Review: Blue is the Warmest Color_lowres


Controversy swirled around Blue is the Warmest Color almost as soon as the film's very existence came to light. This almost three-hour, NC-17-rated love story about two females — one of whom is 15 years old when the story begins — features what may be the most graphic (and lengthy) sex scenes ever shot for a nonpornographic film. The motives of French-Tunisian director Abdellatif Kechiche were called into question — first because he's a heterosexual male and again when his two lead actresses (Lea Seydoux and Adele Exarchopoulos) complained bitterly to the press about difficult on-set working conditions. The film also won the Palme d'Or at the Cannes Film Festival, the top prize at the world's most prestigious film festival. Led by none other than Steven Spielberg, the Cannes jury took the extraordinary step of giving the award to three people — the film's two young stars in addition to the director. Can the movie possibly measure up to the drama of its real-life backstory?

  It's not drama but raw human emotion that allows Blue is the Warmest Color to rise above the chatter. Eighteen years old at the time of the shoot, Exarchopoulos plays the younger of the two women and delivers an unhurried, utterly realistic portrayal of an adolescent girl becoming an adult over the course of several years. (Kechiche effectively named the film — translated literally from the original French as "The Story of Adele, Chapters 1 & 2" — in her honor.) Early scenes in which Adele's teenage friends publicly humiliate her for the suspected romance with older art student Emma (Seydoux, a major star in France) are shocking in their cruelty. But the film's main triumph is found in the way it moves beyond issues of sexual orientation and develops a remarkably intimate and universal love story. Shot mostly in close-up, the film never drags despite its length, which is an achievement in itself.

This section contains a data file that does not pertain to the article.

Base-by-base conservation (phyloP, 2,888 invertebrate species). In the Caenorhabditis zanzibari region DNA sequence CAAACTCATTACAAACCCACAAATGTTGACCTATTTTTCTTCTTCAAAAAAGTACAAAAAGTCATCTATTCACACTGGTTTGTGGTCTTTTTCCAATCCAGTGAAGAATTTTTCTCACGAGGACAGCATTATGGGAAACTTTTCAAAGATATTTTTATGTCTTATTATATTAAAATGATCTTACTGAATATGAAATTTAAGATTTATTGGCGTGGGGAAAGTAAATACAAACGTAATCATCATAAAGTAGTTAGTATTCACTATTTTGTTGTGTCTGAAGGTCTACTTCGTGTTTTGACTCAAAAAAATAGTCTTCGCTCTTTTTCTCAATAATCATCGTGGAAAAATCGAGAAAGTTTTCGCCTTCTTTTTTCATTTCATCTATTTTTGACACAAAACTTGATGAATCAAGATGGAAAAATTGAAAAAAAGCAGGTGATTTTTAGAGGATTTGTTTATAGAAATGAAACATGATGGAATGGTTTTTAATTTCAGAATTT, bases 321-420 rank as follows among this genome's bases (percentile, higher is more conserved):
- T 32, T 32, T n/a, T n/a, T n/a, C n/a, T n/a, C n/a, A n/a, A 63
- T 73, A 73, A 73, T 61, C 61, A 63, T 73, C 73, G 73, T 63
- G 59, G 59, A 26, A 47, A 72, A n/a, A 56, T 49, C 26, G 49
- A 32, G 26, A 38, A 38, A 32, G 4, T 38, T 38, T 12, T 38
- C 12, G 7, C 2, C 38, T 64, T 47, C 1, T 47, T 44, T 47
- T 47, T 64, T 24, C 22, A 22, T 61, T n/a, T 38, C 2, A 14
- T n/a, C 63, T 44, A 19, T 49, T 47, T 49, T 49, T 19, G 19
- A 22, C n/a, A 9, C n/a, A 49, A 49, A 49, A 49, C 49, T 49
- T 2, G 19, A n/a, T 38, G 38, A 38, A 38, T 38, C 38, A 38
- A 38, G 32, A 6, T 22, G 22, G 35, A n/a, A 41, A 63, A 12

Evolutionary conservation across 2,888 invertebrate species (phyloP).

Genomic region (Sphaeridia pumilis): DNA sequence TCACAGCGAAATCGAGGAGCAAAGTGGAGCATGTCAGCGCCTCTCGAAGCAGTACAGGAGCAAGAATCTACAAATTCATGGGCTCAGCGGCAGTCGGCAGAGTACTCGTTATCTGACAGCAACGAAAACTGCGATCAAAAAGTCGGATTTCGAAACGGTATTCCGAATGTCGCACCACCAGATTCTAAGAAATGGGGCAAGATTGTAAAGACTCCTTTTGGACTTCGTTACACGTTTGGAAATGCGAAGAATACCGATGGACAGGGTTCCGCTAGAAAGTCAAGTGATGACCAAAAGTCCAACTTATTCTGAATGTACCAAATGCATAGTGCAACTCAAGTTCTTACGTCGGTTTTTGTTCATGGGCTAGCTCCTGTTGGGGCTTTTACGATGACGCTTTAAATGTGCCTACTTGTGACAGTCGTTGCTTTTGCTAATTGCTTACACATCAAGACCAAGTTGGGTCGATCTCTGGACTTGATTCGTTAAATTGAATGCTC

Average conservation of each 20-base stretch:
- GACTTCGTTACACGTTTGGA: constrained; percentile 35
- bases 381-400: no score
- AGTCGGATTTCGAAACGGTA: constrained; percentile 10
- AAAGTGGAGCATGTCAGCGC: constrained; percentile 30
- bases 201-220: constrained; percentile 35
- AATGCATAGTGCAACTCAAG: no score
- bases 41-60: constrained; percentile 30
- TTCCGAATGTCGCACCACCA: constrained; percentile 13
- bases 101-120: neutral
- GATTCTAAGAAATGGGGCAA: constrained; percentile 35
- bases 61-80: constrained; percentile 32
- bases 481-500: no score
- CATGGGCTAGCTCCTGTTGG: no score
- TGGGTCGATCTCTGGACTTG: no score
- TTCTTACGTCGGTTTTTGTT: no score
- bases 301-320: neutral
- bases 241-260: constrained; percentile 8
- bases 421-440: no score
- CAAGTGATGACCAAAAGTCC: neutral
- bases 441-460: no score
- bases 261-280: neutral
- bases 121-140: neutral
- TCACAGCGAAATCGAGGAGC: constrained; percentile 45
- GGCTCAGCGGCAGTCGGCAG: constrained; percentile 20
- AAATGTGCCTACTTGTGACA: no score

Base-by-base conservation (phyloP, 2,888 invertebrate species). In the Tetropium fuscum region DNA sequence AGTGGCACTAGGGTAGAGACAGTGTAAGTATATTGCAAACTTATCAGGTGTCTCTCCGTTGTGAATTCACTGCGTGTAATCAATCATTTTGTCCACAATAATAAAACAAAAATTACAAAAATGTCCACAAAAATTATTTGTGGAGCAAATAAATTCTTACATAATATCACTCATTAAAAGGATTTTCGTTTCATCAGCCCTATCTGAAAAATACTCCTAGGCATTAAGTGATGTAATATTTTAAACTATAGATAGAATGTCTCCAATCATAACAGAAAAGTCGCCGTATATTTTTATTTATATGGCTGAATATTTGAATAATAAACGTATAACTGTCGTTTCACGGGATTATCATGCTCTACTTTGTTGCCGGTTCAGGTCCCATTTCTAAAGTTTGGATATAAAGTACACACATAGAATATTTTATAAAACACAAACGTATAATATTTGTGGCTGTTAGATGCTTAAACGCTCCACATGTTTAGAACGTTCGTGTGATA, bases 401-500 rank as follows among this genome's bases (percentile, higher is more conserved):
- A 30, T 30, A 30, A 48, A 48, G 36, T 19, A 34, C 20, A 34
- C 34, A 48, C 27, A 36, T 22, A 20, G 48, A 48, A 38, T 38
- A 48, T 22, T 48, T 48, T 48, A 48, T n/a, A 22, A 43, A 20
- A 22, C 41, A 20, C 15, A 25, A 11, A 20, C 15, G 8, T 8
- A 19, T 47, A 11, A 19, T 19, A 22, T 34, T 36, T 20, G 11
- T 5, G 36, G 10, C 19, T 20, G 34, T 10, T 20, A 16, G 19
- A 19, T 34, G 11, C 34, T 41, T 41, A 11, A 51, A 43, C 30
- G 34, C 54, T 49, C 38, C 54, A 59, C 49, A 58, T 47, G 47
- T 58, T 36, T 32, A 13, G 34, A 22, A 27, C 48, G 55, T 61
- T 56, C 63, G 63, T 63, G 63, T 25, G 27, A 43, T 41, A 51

The film's sex scenes are not for the easily offended, and undoubtedly will continue to be a source of controversy. Others may be troubled by the way Kechiche's camera dwells on the bodies of his beautiful stars even when they've got their clothes on, almost as if to invite accusations of exploitive intent. But the couple's physicality is essential to the story of youthful passion. Surprisingly, the film spends as much time in the classroom as the bedroom, as the only thing Adele knows she wants from life is to become an effective teacher of young children. The film celebrates meaningful vocation almost as much as it does sensuality. Making an authentic hero of a classroom teacher may be an even more daring act for a filmmaker than portraying graphic lesbian sex. Controversy is in the eye of the beholder. — KEN KORMAN